And she meant it. The films she signed were commercial, yes, "but not out-and-out commercial".
    Except one which she won't name -- for obvious reasons -- but which any filmgoer will see sticks out like a sore spot on her resume when it is released.
    It was actually supposed to be a very different film but changed producers, directors, script, and even the costar midway, turning into a typical song-and-dance tamasha, the kind that she swears she'll never do again.

    On the other hand, a film like Mission Kashmir turns her on majorly.
    "I think Vidhu Vinod Chopra has made a great film. Hrithik Roshan is amazing. That guy has got depths of talent that still haven't been discovered. I mean, just see him in this film. He's incredible."
    Does that mean she'd rather be doing serious 'alternate' cinema with the likes of Chopra and Nihalani?
    "I don't mind, but I can't do only serious films. Just like I can't do totally commercial films. I have to maintain a balance or I'll go crazy."

    That's an odd statement. Especially at a time when it's fashionable for heroines to do arty films if only to prove they can act as well as dance.
    She has already clarified her aversion to the trashier kind of commercial films -- "There's nothing there for a heroine to do, except look good and be a bimbo, and I can't do that". But what's her objection to serious 'great' movies?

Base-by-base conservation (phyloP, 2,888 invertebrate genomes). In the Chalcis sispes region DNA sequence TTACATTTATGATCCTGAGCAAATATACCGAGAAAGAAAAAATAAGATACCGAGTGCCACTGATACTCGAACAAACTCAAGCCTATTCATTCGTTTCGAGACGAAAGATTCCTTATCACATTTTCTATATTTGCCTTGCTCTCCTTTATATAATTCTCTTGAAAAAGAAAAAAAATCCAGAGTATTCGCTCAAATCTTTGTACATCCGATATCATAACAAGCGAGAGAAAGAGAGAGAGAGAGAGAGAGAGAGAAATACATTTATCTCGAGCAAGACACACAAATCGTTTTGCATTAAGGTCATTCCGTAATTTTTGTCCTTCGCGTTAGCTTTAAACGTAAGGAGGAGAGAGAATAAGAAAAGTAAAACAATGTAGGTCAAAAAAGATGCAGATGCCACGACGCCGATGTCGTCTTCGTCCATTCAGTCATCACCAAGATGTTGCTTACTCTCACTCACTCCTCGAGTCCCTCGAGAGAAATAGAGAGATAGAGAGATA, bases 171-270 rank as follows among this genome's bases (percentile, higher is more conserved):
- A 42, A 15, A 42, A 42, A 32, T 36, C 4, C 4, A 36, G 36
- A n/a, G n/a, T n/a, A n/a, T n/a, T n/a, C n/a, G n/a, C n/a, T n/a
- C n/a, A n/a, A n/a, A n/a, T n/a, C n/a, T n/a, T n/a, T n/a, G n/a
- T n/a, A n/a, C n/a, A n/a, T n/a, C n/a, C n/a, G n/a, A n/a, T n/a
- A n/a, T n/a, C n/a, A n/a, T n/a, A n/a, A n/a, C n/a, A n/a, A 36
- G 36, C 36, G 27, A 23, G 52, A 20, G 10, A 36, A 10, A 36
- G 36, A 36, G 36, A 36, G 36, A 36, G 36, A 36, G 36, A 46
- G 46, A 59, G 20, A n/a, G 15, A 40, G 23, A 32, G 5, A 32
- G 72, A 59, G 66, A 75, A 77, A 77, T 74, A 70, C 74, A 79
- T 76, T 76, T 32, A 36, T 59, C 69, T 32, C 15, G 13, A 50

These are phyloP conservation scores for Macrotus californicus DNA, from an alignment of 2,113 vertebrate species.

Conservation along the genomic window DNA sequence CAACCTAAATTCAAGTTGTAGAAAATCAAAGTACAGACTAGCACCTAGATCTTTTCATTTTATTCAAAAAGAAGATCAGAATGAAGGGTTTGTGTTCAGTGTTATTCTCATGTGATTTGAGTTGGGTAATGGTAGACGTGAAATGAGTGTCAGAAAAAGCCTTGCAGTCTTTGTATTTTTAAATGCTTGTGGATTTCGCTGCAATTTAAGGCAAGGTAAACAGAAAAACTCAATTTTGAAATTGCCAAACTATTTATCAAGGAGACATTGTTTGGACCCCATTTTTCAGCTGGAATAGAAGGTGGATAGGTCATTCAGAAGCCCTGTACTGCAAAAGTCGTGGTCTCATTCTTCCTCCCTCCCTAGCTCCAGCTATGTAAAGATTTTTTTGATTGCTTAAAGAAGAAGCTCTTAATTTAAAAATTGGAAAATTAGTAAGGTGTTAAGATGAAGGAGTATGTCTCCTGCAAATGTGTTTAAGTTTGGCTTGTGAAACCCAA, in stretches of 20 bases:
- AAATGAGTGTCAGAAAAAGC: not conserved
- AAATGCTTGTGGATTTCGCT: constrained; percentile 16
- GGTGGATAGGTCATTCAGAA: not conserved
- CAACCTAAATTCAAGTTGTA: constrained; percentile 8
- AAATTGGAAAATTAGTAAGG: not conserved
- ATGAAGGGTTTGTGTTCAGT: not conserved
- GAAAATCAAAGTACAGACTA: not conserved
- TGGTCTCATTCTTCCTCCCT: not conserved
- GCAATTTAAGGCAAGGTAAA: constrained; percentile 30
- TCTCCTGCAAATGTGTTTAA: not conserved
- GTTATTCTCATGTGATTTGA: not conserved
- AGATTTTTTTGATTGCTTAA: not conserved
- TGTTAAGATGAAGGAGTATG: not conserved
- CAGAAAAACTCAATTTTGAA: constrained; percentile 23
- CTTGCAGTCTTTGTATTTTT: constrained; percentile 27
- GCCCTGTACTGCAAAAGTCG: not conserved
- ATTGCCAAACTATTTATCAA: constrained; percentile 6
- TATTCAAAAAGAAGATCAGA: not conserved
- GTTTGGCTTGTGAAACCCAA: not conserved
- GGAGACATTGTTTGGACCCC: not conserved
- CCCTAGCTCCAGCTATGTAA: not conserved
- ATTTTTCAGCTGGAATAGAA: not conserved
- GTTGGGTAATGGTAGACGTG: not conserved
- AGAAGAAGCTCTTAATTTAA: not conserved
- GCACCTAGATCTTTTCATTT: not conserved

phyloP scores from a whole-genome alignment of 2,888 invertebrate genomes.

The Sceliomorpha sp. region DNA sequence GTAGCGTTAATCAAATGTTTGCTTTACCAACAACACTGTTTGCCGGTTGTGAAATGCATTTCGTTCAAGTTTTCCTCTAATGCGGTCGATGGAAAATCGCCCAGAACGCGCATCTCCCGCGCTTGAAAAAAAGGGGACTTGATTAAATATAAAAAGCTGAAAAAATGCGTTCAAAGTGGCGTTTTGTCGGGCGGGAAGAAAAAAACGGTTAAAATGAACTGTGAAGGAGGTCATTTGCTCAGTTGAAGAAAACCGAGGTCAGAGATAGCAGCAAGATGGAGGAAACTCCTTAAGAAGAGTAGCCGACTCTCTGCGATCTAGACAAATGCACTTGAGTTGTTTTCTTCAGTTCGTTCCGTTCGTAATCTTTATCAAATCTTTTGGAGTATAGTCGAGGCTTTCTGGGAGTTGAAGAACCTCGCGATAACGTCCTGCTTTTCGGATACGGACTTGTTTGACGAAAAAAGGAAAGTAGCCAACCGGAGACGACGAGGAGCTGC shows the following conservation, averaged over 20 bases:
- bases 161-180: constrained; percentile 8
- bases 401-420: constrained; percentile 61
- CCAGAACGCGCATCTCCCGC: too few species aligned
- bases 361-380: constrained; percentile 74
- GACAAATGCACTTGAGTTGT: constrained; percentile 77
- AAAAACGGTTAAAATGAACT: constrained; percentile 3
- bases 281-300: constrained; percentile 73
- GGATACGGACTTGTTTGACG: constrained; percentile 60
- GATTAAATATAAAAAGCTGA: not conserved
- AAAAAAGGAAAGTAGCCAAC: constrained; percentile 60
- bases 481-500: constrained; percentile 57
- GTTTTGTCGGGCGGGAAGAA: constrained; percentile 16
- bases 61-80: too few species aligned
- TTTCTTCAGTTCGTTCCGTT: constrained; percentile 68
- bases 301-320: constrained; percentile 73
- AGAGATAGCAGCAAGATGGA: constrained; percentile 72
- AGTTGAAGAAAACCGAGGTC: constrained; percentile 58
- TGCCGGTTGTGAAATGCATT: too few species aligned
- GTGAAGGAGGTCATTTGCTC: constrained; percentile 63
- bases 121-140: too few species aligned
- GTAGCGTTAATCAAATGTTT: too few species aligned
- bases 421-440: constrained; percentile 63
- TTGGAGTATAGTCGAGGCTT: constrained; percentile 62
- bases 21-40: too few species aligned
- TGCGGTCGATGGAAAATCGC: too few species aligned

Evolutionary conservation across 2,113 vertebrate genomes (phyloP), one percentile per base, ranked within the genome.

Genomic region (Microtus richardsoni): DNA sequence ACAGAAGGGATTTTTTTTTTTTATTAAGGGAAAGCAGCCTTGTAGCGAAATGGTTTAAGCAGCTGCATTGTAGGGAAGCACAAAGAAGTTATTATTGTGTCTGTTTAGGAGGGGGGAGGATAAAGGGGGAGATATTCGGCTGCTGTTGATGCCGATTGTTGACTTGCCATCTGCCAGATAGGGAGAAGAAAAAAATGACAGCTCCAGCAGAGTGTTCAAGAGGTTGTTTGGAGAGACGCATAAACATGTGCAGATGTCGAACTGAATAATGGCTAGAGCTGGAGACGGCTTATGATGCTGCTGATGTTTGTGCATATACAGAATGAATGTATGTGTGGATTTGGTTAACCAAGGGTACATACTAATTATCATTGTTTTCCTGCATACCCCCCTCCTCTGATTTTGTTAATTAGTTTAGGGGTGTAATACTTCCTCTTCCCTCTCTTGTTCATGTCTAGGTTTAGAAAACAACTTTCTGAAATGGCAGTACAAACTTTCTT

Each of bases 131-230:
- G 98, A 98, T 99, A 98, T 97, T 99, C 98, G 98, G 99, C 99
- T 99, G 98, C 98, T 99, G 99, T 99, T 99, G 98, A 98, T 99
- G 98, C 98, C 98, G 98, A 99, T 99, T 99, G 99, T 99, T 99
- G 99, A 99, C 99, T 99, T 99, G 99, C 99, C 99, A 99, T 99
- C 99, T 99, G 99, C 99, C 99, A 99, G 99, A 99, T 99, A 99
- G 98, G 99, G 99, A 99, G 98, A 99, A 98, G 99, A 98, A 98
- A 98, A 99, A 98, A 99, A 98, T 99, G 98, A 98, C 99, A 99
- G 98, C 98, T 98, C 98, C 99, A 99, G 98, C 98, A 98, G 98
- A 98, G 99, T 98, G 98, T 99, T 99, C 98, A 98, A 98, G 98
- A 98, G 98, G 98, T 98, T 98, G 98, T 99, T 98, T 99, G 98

"It's too taxing on the brain. All that crying. It's like cancer."

    What she would like is to maintain a balance. Given a choice, she'd prefer "my roles to be more funny. Not cheesy funny, but real people-comedies."

    And then there is always that great fantasy, to do a "great love story." Not what usually passes for a love story in Hindi films but something larger than life. "Epic, classy."

    Meanwhile, she's undergoing a change of image which is more to do with changing perceptions than any change in her.
    "When I first came to Bombay, I didn't even think of joining films. I used to go to all the parties and I used to bump into film journalists. They would see me partying all the time, having a ball. It was my age for partying. So they called me a wild child. But now they've stopped calling me that because it doesn't fit anymore."

    Then, with Kya Kehna, that 'wild child' branding changed to "a girl who knows everything, is in control of herself."
    And soon, after Mission Kashmir and then the schlocky dance comedy, they're probably going to end up confused again.

    But then, that's quintessential Preity.
    A bunch of contadictions that are somehow held together by her own tough-jawed straightforwardness.
    And when all the veils are finally off, you realise that what lies beneath is a woman who knows what she wants, isn't afraid to get it, and doesn't take any BS, no matter what the consequences.

    In a world of wide-eyed bimbos, that's true sexiness.